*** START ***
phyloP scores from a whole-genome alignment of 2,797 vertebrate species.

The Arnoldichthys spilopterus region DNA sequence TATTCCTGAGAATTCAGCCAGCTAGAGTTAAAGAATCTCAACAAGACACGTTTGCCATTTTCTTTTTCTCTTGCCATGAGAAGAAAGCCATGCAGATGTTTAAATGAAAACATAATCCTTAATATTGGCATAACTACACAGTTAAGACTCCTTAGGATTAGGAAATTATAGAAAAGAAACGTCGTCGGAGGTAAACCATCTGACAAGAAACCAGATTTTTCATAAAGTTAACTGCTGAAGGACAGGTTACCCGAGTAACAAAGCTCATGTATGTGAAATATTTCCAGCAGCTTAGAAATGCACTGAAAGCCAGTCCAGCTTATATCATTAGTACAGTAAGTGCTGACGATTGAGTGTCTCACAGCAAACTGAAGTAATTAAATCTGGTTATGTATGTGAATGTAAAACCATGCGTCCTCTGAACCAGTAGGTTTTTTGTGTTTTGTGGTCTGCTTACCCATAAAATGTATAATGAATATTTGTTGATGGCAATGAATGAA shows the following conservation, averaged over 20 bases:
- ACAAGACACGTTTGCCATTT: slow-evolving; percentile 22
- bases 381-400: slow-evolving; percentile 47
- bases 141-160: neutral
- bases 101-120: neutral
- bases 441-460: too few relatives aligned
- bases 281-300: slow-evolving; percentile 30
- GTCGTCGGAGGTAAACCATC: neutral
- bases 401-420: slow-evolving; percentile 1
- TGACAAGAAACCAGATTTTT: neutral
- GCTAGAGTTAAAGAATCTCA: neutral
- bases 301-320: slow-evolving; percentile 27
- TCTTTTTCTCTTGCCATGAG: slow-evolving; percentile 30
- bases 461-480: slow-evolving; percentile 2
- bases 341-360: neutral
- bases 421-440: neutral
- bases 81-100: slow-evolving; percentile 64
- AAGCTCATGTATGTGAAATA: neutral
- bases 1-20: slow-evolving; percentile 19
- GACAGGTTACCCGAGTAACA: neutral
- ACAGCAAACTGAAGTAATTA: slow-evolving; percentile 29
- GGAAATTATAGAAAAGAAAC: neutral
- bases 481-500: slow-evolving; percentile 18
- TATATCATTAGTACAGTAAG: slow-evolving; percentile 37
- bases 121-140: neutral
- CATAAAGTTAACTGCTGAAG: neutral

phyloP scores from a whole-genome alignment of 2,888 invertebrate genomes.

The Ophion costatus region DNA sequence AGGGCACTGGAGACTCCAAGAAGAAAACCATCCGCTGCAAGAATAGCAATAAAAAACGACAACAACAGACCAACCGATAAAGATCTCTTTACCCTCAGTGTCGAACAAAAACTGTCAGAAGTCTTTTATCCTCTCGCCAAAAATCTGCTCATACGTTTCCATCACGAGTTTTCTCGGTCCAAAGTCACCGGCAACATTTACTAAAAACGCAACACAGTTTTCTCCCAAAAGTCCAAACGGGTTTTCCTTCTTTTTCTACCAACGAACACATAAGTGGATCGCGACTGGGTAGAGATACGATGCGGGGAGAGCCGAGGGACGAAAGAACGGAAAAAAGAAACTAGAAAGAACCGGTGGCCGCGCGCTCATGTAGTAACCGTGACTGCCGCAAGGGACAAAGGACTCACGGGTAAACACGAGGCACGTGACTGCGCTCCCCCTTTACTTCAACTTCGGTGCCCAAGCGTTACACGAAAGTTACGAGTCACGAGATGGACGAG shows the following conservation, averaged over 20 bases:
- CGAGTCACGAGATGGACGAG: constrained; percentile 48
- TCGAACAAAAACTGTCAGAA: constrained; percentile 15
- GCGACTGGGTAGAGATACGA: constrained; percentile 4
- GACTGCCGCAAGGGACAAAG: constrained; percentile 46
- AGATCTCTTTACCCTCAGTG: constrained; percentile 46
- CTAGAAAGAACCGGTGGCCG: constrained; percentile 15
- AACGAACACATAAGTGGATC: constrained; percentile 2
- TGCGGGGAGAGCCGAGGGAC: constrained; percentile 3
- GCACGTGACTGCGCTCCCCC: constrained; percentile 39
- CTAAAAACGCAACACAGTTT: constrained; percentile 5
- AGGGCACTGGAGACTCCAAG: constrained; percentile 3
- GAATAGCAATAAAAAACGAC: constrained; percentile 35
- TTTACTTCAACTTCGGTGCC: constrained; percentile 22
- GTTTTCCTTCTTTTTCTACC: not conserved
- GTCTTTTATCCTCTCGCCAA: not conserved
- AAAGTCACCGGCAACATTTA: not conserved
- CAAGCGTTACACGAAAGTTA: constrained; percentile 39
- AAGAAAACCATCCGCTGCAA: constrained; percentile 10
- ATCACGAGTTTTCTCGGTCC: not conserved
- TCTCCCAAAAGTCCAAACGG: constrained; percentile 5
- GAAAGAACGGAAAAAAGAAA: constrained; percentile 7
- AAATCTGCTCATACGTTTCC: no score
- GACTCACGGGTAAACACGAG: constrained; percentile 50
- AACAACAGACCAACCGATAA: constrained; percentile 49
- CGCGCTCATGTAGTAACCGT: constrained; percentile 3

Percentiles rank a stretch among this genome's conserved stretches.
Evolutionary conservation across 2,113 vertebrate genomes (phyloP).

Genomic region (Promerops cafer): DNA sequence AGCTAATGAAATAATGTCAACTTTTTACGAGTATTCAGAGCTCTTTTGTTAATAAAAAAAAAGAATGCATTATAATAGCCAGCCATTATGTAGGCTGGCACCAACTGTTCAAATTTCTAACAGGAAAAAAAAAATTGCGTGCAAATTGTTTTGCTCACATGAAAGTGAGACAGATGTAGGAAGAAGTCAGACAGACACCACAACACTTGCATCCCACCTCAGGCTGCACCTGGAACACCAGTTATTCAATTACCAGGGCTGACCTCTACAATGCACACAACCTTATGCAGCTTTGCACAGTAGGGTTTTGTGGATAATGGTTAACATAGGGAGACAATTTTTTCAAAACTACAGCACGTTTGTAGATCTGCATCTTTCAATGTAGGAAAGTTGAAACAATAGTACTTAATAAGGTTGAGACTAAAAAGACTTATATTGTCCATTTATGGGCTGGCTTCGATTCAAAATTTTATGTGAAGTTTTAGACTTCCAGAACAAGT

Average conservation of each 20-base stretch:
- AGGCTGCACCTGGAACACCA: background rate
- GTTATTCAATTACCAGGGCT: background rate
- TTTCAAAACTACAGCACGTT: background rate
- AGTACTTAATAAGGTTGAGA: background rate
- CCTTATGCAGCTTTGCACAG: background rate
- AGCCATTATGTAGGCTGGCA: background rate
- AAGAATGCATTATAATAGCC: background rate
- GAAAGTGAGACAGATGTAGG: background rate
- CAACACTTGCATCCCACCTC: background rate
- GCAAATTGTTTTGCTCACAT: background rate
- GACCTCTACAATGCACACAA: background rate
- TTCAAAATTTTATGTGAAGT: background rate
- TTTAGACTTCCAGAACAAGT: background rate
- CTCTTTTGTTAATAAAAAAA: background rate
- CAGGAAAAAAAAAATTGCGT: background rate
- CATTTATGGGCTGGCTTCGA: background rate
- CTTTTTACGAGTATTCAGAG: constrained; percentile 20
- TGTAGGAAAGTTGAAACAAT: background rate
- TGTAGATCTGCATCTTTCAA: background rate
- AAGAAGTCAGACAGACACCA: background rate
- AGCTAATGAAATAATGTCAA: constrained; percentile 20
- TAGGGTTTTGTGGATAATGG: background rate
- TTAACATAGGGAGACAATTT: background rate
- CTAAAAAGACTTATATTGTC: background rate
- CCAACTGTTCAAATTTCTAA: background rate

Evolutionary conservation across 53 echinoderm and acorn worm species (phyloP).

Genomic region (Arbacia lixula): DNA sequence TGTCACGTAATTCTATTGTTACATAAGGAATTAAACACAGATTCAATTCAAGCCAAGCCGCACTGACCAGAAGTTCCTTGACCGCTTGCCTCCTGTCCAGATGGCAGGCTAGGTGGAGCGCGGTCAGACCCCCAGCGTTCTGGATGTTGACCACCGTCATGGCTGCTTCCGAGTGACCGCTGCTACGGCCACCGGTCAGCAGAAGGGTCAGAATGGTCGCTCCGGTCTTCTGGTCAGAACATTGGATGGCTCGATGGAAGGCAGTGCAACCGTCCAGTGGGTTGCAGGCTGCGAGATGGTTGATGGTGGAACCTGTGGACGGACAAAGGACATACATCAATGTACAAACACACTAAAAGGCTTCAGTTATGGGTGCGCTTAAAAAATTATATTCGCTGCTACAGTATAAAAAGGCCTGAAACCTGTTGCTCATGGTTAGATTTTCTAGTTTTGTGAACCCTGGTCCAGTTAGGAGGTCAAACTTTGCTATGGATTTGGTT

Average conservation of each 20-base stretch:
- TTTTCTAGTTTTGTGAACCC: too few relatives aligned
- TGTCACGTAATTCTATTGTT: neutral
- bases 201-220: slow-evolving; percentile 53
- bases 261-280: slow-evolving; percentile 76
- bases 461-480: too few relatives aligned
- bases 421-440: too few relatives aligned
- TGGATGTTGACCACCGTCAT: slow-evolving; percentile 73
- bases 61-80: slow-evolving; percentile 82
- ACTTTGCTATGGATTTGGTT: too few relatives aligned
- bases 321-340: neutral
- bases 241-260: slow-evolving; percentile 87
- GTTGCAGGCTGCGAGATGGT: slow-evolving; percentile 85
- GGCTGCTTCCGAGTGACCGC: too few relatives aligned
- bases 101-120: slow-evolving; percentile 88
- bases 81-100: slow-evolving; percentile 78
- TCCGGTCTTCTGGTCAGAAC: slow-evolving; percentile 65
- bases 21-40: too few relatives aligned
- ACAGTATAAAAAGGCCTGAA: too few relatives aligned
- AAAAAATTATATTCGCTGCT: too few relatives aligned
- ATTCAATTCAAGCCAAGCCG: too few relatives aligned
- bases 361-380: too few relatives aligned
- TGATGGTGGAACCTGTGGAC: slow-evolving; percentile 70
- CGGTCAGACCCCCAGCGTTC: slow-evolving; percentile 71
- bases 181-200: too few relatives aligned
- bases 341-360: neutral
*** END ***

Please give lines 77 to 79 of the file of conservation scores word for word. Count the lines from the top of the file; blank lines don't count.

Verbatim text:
- TGTAGATCTGCATCTTTCAA: background rate
- AAGAAGTCAGACAGACACCA: background rate
- AGCTAATGAAATAATGTCAA: constrained; percentile 20